For an addict, there is such a thing as “more high.” Even if tolerance says otherwise. With some drugs, such as marijuana, a continued effort to increase one’s euphoria may not be that dangerous. But for drugs like prescription opioids or heroin, riding the line between intoxication and overdose is never in one’s best interest—but highly sought after. What is considered to be a good high, can quickly turn into a deadly overdose.
The death toll related to drug abuse is almost always focused on opioid narcotics these days. While such drugs do not need any help with regard to being dangerous, addicts will commonly mix opioids with other narcotics, sometimes “uppers” and sometimes with more “downers.” It is quite common for people who mix opioids with benzodiazepines to experience a fatal overdose. However, there is another trend that has the power to take one’s life, commonly referred to as “speedballing.” That is mixing opioids and cocaine together, to be injected simultaneously. You may be aware that a number of celebrities have lost their life to the admixture, including:
- John Belushi
- Chris Farley
- Philip Seymour Hoffman
The general public almost never hears about cocaine anymore, being overshadowed by drugs like heroin and fentanyl. If you did hear about cocaine, it is likely that it was because somebody famous died using the drug recently. But make no mistake, cocaine abuse is still a very real problem affecting many Americans. And for those with an opioid use disorder, who are finding that their tolerance is making it difficult to experience euphoria, cocaine might be the solution they consider. Anyone who has ever done a speedball will tell you that there is no other high quite like it, or as dangerous.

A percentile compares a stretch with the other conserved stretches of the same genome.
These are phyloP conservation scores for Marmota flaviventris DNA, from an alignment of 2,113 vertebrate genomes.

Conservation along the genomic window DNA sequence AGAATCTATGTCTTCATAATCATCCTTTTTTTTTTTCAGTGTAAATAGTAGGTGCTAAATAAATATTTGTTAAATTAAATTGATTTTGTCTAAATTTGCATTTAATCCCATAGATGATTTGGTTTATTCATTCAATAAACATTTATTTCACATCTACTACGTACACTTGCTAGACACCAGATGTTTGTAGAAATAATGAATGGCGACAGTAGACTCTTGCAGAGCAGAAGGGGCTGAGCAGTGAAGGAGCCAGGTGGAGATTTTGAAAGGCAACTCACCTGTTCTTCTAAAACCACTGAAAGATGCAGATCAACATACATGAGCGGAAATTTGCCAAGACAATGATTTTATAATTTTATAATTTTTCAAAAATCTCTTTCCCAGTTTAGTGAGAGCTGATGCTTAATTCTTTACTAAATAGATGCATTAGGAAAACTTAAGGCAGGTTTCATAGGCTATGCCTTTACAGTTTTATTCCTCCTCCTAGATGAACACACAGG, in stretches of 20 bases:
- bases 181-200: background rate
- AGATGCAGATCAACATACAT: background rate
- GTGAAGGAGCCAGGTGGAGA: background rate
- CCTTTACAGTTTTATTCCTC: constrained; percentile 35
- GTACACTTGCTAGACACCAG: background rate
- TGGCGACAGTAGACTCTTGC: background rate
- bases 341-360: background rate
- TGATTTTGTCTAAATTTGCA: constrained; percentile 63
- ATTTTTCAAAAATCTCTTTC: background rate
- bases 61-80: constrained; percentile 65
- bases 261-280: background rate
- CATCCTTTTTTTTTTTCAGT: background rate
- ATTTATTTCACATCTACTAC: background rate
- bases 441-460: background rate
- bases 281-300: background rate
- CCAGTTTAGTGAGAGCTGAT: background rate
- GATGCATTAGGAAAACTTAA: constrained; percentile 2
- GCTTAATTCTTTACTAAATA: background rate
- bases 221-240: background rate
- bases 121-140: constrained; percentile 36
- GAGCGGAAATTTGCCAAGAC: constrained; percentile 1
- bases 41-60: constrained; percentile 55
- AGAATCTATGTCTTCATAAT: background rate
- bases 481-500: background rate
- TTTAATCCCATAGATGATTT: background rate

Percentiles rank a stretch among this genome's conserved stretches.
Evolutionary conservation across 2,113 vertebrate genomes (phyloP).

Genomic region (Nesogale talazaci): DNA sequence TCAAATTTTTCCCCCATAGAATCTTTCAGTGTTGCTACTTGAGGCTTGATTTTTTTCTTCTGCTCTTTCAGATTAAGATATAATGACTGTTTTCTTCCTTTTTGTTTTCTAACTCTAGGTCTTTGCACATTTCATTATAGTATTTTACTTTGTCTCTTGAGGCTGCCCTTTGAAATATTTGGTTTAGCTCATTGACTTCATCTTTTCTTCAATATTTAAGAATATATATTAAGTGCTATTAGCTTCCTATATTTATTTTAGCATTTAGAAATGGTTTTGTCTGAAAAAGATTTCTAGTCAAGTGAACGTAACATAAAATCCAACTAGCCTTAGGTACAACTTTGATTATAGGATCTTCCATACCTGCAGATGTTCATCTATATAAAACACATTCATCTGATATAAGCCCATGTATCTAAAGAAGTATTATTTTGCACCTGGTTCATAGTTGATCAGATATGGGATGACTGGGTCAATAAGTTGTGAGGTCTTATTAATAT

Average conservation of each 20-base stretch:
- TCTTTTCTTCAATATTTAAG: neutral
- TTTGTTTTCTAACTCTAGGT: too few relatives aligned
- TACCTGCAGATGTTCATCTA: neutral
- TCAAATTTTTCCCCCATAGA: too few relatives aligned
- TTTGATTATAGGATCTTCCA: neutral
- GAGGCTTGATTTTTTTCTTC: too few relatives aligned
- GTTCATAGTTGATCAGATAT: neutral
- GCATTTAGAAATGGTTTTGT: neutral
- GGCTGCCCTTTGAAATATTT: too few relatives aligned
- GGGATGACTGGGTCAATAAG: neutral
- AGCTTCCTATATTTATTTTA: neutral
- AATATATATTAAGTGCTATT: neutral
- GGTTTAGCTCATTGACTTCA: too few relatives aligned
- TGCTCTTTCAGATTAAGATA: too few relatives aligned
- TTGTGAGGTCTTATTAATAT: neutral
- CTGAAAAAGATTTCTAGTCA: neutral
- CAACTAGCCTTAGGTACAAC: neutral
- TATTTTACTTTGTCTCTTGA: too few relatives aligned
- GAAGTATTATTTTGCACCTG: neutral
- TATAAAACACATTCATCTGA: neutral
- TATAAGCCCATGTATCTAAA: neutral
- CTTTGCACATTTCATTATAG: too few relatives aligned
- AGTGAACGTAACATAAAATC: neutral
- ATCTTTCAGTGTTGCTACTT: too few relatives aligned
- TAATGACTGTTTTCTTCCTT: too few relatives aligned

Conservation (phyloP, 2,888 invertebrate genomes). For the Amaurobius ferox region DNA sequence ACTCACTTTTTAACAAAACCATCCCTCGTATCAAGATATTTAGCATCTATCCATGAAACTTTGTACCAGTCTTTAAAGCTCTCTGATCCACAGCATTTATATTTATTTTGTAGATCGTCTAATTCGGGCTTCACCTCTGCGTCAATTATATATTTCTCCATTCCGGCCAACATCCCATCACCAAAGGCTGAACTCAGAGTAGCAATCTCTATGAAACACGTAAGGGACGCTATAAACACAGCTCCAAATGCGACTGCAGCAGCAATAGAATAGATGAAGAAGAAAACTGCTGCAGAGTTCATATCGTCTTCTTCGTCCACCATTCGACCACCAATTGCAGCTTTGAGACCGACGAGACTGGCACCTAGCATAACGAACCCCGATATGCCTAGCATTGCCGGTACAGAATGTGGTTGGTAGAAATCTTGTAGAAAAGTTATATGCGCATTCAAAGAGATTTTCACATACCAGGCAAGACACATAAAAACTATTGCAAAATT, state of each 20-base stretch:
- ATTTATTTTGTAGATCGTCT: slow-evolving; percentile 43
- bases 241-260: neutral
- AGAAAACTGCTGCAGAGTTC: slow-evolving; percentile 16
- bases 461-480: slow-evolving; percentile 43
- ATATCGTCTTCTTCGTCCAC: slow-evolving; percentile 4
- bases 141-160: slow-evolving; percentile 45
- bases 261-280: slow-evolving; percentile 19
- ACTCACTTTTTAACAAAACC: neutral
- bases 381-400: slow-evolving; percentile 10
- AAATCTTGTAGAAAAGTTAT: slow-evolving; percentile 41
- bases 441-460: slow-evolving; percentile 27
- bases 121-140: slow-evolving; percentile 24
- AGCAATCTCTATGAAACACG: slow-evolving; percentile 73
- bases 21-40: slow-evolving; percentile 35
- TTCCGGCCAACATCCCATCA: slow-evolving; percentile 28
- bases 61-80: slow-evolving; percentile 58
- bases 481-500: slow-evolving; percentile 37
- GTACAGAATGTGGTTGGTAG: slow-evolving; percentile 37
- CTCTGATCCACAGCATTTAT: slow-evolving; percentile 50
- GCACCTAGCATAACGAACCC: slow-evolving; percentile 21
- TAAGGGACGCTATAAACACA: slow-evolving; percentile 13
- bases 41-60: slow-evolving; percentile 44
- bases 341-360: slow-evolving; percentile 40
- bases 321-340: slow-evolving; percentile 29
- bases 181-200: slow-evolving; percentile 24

While cocaine use rates have been down in recent years, the U.S. Drug Enforcement Agency’s (DEA) 2016 National Drug Threat Assessment has shown a significant increase in cocaine-related overdose deaths in recent years, according to the U.S. News & World Report. Cocaine can be deadly on its own; but when mixed with opioids the drug becomes exponentially more fatal.
“When there are no opioids involved in cocaine-overdose deaths you see an overall decline in recent years,” says Christopher M. Jones, an acting associate deputy assistant secretary with the Department of Health and Human Services. “But when you look at cocaine and opioids together, we see a more than doubling in the number of overdoses since 2010, with heroin and synthetic opioids increasingly involved in these deaths.”